Startup Spotlight: iglu.com

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Contrary to its name, iglu.com is not an estate agent for Eskimos! It's the world's largest on-line ski travel service and provides exclusively signed accommodation to all winter sports fanatics.

Catering for a world-wide audience is not a problem: iglu.com has more than 12,000 properties, operating in over 300 resorts in 20 countries world-wide. At just one year old its monthly traffic figures are already exceeding the magic million a month and future plans to partner with portals such as Yahoo! and AOL will ensure it's the coolest site for out-door gurus to visit.

Richard Downs, Co-Founder and Chief Executive Officer of Iglu.com, is 33 and hasn't long to wait before becoming one of those infamous 30something millionaires. He spoke to techTrader about the challenges facing a site where the target community is small, seasonal and highly sought after.

Skiing is an active and expensive sport, how do these criteria translate to the web? Is your unique selling point going to be to offer reduced price skiing holidays to those who can't normally afford it?

Skiers are ABC1 by origin, which makes a great customer base to target. Recent research shows that seventy per cent of skiers are now on-line, who are often weekend bookers or city traders, preferring the convenience and greater knowledge available on the Internet. Saying this however, there is a sector of our audience that is price sensitive, who come to the site in order to find a bargain. We have pulled together package holidays for individually and directly sourced chalets, so that those of a more price sensitive nature can get great value holidays.

How did you raise the venture capital to set up the company?

Our first round of funding came from some friends of mine in the city and the London Business School. It was the first time that the LBS had ever made an investment in a new company, which marked their decision to endorse entrepreneurship as a way of life. Our second round of finance came from Geocapital, who have brought a lot of intellectual as well as economic capital to the company. We also have private investors such as David Potter.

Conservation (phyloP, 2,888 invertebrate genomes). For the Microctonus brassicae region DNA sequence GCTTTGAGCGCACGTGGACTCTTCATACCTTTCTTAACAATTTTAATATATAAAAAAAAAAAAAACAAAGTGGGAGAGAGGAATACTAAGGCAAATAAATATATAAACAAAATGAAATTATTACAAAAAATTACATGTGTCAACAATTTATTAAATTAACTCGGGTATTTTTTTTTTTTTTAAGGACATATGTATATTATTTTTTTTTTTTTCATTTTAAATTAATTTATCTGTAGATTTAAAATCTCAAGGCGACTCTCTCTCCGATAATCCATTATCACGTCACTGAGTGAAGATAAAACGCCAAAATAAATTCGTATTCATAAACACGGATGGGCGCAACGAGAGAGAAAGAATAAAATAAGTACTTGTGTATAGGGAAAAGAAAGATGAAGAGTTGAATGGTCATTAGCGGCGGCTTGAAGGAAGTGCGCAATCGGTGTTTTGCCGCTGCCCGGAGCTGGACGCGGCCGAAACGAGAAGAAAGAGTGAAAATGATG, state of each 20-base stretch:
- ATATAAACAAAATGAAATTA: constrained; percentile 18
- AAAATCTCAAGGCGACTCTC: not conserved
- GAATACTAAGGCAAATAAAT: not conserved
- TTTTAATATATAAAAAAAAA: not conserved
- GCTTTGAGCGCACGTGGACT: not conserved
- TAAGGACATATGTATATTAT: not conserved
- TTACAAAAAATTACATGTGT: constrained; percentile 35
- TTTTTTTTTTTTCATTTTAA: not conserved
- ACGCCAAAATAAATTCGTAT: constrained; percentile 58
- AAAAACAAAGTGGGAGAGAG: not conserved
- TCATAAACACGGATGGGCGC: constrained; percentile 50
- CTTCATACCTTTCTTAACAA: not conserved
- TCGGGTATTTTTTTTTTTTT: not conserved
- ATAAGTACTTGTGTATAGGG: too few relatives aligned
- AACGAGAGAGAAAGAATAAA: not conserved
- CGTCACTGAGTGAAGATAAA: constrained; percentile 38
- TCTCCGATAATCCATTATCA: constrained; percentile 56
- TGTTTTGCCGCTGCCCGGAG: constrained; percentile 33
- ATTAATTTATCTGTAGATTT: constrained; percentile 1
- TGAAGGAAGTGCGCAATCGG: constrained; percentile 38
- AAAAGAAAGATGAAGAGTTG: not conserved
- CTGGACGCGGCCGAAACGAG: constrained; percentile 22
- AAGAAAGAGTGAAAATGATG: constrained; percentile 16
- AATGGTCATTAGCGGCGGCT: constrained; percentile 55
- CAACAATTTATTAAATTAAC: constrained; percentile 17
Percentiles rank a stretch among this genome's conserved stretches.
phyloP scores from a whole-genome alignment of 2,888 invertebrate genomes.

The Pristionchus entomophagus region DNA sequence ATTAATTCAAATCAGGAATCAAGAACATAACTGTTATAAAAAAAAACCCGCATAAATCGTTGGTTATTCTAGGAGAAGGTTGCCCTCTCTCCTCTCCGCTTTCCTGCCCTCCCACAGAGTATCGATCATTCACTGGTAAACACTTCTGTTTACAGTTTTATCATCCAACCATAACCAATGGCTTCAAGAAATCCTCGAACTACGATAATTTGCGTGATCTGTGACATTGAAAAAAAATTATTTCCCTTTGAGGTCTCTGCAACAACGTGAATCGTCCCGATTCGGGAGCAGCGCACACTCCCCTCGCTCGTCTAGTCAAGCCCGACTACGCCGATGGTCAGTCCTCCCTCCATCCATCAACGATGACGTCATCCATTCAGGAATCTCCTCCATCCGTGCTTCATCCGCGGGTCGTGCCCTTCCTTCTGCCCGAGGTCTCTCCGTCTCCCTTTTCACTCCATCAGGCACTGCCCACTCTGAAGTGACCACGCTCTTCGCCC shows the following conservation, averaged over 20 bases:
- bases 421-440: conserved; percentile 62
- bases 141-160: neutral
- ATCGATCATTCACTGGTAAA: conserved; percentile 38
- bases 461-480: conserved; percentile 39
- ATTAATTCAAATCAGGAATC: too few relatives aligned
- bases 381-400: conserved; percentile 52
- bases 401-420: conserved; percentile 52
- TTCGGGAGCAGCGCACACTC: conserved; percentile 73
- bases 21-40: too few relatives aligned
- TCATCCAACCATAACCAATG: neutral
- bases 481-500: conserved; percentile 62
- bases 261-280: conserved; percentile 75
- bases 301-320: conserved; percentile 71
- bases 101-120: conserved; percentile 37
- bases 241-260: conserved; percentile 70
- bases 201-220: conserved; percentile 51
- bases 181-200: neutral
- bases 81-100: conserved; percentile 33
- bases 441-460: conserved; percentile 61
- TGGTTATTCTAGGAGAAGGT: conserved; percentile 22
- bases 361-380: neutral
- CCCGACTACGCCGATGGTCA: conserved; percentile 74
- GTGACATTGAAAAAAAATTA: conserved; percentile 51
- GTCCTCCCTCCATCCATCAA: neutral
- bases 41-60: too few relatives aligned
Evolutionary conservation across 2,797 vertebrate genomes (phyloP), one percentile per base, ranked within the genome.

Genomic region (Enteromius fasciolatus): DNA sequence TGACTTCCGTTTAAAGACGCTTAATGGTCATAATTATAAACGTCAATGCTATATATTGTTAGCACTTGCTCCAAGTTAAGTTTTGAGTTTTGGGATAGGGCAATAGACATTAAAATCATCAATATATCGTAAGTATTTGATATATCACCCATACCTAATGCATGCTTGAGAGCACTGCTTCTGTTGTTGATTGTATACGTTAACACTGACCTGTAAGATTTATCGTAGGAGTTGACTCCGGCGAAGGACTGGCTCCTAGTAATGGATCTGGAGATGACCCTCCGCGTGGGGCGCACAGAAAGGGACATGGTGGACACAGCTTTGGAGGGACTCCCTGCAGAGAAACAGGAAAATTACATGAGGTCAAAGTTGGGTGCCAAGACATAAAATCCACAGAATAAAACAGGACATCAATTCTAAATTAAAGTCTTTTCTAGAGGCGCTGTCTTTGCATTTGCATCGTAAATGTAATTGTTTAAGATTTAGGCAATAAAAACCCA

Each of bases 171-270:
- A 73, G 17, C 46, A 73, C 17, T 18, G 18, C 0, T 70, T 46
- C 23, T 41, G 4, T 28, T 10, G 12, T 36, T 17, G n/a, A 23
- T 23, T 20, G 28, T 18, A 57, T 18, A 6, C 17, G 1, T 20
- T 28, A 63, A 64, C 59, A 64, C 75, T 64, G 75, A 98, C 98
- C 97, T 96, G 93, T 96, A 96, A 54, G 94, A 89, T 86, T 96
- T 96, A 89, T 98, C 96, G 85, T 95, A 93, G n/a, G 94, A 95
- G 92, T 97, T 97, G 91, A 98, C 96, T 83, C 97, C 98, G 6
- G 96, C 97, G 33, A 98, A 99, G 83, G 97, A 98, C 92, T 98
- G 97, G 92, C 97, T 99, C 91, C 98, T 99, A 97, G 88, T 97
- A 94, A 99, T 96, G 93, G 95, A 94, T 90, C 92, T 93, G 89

What's your opinion on the state of the investment community in the UK?

It seems to be changing every month, and has definitely hotted up over the last year as it has gained momentum. A lot of people are still nervous about investing in internet companies, but investors are increasingly learning about the industry through observation and pro-active experience. The UK is now a much healthier place for an entrepreneur to be than it was last year. The market has become a lot more transparent, and the barriers for entry are being gradually lowered.

Do you have any plans for a stock market floatation? How will you continue to finance the site?

We plan to announce a floatation in a year's time. The timing of our IPO will obviously be very important owing to the seasonal nature of our business. When the time comes we will probably merge with another travel or media company that will provide us with further business help and capital.

Describe your business model and its appeal to consumers.

Skiing is a high information content purchase. Our business model allows the consumer to buy a skiing holiday or chalet, and provides the relevant information for them to book, by giving reports on snow conditions for example. We also offer the largest destination of skiing holidays on-line, with the added advantage of real-time booking.

Have you found it hard to build a skiing community on the Internet?

Skiers love to talk about skiing when they are together. Admittedly it is a big challenge to replicate this on the web. Last year we posted a bulletin board on the site, which enabled consumers to talk with each other, and exchange information about avalanches etc. We are also about to launch out French and German sites, where we are confident that a community of users can be gathered more easily, since the popularity of skiing in these countries is equivalent to the huge priority that is given to football in the UK.

Why did you choose the Internet as your platform?

Skiing is a fragmented industry on the supply side and a disparate industry on the consumer side. The sport is also an information-rich product, and the internet can help suppliers to pull together for the benefit of customers.

Do you have any interest in covering other sports?

Skiers are outdoor pursuit people who usually have a lot of money to spend, which makes us prime targets with windsurfing and mountaineering web sites for example. Our business is very seasonally dependent, so we are considering the idea of a partnership with another company whose focus is on summer related sports.

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